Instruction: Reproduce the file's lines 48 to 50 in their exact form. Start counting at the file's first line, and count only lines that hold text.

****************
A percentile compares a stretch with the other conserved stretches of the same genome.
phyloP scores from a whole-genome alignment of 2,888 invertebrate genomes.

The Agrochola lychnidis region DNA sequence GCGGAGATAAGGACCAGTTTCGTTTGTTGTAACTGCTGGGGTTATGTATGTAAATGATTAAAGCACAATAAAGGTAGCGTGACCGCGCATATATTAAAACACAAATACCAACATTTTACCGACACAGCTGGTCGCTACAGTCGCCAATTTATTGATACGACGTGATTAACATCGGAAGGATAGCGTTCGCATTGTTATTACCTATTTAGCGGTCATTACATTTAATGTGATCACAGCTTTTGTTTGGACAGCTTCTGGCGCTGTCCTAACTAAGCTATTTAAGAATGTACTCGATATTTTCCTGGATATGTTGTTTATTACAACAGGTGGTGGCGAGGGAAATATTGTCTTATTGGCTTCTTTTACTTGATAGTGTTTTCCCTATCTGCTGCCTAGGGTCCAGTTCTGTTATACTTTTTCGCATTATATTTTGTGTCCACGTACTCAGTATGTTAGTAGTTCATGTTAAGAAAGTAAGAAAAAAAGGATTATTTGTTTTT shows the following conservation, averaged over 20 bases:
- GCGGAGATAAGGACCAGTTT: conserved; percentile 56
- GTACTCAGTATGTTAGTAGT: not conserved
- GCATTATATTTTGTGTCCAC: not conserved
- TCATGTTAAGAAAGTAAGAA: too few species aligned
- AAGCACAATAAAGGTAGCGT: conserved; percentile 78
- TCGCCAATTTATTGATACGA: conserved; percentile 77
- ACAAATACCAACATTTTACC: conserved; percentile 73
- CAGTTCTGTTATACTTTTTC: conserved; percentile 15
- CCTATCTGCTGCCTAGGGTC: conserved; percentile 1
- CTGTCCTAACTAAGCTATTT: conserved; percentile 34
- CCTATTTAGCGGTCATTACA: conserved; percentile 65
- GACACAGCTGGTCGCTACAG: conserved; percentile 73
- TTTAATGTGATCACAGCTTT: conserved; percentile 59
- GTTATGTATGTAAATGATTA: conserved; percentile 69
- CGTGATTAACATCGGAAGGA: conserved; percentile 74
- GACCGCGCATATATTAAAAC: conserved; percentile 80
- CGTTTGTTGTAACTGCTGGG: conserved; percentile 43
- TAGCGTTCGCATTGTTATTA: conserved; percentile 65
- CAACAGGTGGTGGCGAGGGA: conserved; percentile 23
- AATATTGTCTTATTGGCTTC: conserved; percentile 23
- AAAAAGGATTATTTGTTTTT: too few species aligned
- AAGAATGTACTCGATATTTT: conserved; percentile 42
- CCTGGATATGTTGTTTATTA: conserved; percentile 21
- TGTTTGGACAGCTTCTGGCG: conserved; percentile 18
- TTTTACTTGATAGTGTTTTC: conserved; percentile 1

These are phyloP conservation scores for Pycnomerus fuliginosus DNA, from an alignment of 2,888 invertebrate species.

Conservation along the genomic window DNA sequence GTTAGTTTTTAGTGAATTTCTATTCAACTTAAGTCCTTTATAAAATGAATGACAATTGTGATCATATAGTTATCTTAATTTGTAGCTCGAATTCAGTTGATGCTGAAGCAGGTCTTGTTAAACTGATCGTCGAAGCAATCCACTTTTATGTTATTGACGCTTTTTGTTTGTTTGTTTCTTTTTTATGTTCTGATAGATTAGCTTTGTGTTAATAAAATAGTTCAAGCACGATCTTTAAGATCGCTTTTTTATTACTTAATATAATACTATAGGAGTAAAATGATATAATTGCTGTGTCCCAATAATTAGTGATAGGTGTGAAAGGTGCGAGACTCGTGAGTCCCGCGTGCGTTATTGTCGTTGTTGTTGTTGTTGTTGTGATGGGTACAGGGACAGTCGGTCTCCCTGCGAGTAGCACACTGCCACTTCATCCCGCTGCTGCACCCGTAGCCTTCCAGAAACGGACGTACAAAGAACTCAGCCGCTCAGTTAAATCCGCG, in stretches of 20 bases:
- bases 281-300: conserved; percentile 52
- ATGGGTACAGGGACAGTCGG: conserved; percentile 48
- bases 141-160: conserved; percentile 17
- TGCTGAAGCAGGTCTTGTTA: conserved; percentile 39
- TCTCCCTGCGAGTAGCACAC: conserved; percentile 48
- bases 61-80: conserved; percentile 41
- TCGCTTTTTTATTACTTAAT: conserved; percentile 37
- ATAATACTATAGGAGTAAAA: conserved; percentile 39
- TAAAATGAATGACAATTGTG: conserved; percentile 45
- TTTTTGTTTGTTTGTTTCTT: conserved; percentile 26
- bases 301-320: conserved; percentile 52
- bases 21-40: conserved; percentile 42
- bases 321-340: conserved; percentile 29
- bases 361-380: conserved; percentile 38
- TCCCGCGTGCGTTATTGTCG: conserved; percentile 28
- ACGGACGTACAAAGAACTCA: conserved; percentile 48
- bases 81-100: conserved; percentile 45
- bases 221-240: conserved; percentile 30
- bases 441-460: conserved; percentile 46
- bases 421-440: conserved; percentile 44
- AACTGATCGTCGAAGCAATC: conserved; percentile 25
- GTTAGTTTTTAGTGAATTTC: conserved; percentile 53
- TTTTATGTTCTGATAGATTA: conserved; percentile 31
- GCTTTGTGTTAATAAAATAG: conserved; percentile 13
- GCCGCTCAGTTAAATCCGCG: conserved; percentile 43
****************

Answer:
- bases 221-240: conserved; percentile 30
- bases 441-460: conserved; percentile 46
- bases 421-440: conserved; percentile 44